Real estate experts are saying the Tahoe housing market has hit the bottom of the trough and has nowhere to go but up, as evidenced by unusually strong first quarter results.

“This is the strongest first three months I have seen in six or seven years,” said Sue Lowe, senior vice president for Chase International. “It’s been a weird couple of years, and I didn’t expect it to recover this quickly.”

Around the lake, the total dollar value of homes sold rose 61 percent for the first three months of 2013, primarily due to an increase in demand for homes priced at more than $1 million, Chase reported.


By the end of March, 264 single-family homes had sold in lakeside communities, compared to 252 this time last year. That’s not a huge increase in terms of houses sold, but 49 of those homes were priced over $1 million, more than double the number of million-dollar homes that sold this time last year.

Truckee saw a 32 percent increase in the dollar amount of homes sold, with the median price of a single family home rising by $91,000 over this time last year. The bulk of the sales in Truckee this year so far (115 out of the 137 homes sold), were priced below $1 million.

But the inventory of affordable homes is shrinking throughout the lake, and Lowe predicts that will help drive new construction in the Truckee market because most of the lakeside communities have been built out and remain tightly controlled by the Tahoe Regional Planning Agency, which oversees new development.

That’s a fact that has not escaped the attention of folks at the Contractor’s Association of Tahoe Truckee (CATT), which recently assembled a group of real estate and lending pros to share the good news with movers and shakers at a breakfast sponsored by the Truckee Donner Chamber of Commerce.

One only need look as far as building permits to get a sense of how hard contractors have been hit by the downturn of the past several years. A decade ago, in 2003, Truckee approved 299 permits for new houses, said Pat Davison, CATT’s executive director. This year so far, there have been three.

“I can remember 200 homes being available in Tahoe Donner, and you would find beautiful homes in the $200,000 range,” said Greg Parker, a realtor with Coldwell Banker who was among the presenters at the April 9 meeting. Today, he says, only 46 Tahoe Donner homes are on the market.

In 25 years, Parker says he cannot remember ever seeing such a dramatic loss of equity in Tahoe properties, especially in the higher-priced properties. On average, he said, Tahoe properties have lost 35 to 40 percent of value during the past several years.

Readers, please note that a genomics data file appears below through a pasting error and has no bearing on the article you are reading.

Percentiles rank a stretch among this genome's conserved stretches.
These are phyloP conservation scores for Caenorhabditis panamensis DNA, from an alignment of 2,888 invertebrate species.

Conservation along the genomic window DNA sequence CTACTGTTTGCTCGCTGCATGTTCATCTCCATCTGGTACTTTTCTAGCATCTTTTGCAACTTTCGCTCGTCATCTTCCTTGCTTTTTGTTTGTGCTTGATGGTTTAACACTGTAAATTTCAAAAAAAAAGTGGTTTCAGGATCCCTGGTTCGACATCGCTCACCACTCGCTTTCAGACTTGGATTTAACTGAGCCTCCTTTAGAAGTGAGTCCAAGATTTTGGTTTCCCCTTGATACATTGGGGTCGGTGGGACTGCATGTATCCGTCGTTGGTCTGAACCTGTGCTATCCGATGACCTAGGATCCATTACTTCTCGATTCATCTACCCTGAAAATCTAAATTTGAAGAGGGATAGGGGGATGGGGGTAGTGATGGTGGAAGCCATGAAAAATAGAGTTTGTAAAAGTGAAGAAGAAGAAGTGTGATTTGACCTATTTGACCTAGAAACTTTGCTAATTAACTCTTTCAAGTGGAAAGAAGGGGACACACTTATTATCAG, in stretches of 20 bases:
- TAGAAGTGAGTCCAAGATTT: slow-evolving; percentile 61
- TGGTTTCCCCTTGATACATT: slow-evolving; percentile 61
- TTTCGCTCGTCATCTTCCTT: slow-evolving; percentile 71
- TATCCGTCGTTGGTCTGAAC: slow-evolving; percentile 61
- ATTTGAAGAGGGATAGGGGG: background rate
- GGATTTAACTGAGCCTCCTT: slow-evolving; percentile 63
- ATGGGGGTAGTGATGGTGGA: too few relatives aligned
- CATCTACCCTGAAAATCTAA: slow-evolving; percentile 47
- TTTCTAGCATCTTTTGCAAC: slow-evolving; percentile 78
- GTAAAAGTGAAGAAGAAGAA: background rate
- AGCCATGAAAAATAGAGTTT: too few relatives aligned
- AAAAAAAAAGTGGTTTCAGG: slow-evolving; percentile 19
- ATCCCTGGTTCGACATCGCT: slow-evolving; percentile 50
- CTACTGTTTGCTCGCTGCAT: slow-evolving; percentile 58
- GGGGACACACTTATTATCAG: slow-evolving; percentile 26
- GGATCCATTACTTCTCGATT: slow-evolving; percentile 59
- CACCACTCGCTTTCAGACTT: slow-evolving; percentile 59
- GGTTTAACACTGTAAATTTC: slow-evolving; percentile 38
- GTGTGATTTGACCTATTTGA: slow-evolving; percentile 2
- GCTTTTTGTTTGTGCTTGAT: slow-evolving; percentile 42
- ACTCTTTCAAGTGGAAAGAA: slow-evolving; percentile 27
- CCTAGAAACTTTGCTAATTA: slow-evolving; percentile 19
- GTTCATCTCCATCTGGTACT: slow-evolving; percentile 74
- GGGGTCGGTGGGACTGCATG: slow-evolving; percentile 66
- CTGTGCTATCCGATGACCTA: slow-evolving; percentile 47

That’s not bad when compared to areas like Sacramento, which saw a 60 percent decline in value, but that also makes cities like Sacramento an attractive buy to bargain hunters, and reports suggest that the region’s inventory is at an all-time low.

In Tahoe, the deals are also getting harder to find, he said. Short sales and bank-owned properties represented 46 percent of the local market early last year. Today, there are only 15 listed.

“It’s one of those rare times where you can argue that it’s both a buyer’s market and a seller’s market,” he said. “But it’s hard to keep everybody happy.”

Sensing the market has hit bottom, investors are scooping up houses priced below $500,000, often with cash offers, realtors said. If the price is right, it’s not uncommon to see houses receiving multiple offers.

While there are still some bargains out there that would be affordable to first-time homebuyers, the competition has made it difficult for them to compete. Historically low interest rates are fueling the uptick in sales, and Kim Bennett of O’Dette Mortgage advises first-time homebuyers (or those with low down payments) to pre-qualify before they go shopping.

“The days of stated income are gone,” Bennett said. Thanks to a highly regulated lending market, the process of qualifying for a home mortgage can be terribly “invasive,” she said. But with interest rates as low as 3.75 percent, a $400,000 mortgage costs little more than $2,000 a month, including taxes and insurance.
Rural lending incentives, which apply to most of Truckee and other areas around Tahoe, offer no-money-down loans for qualifying buyers. Various incentive programs also offer down payment help for first-time buyers and other assistance.

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  • Jackie Ginley

    Jackie Ginley is a former journalist and Moonshine editor who shelved the pen in 2013 to pursue a career in real estate. With deep roots in Tahoe, she enjoys hiking, skiing, and après-everything with friends. Jackie lives in Truckee, and is currently building a home in Tahoe Donner.

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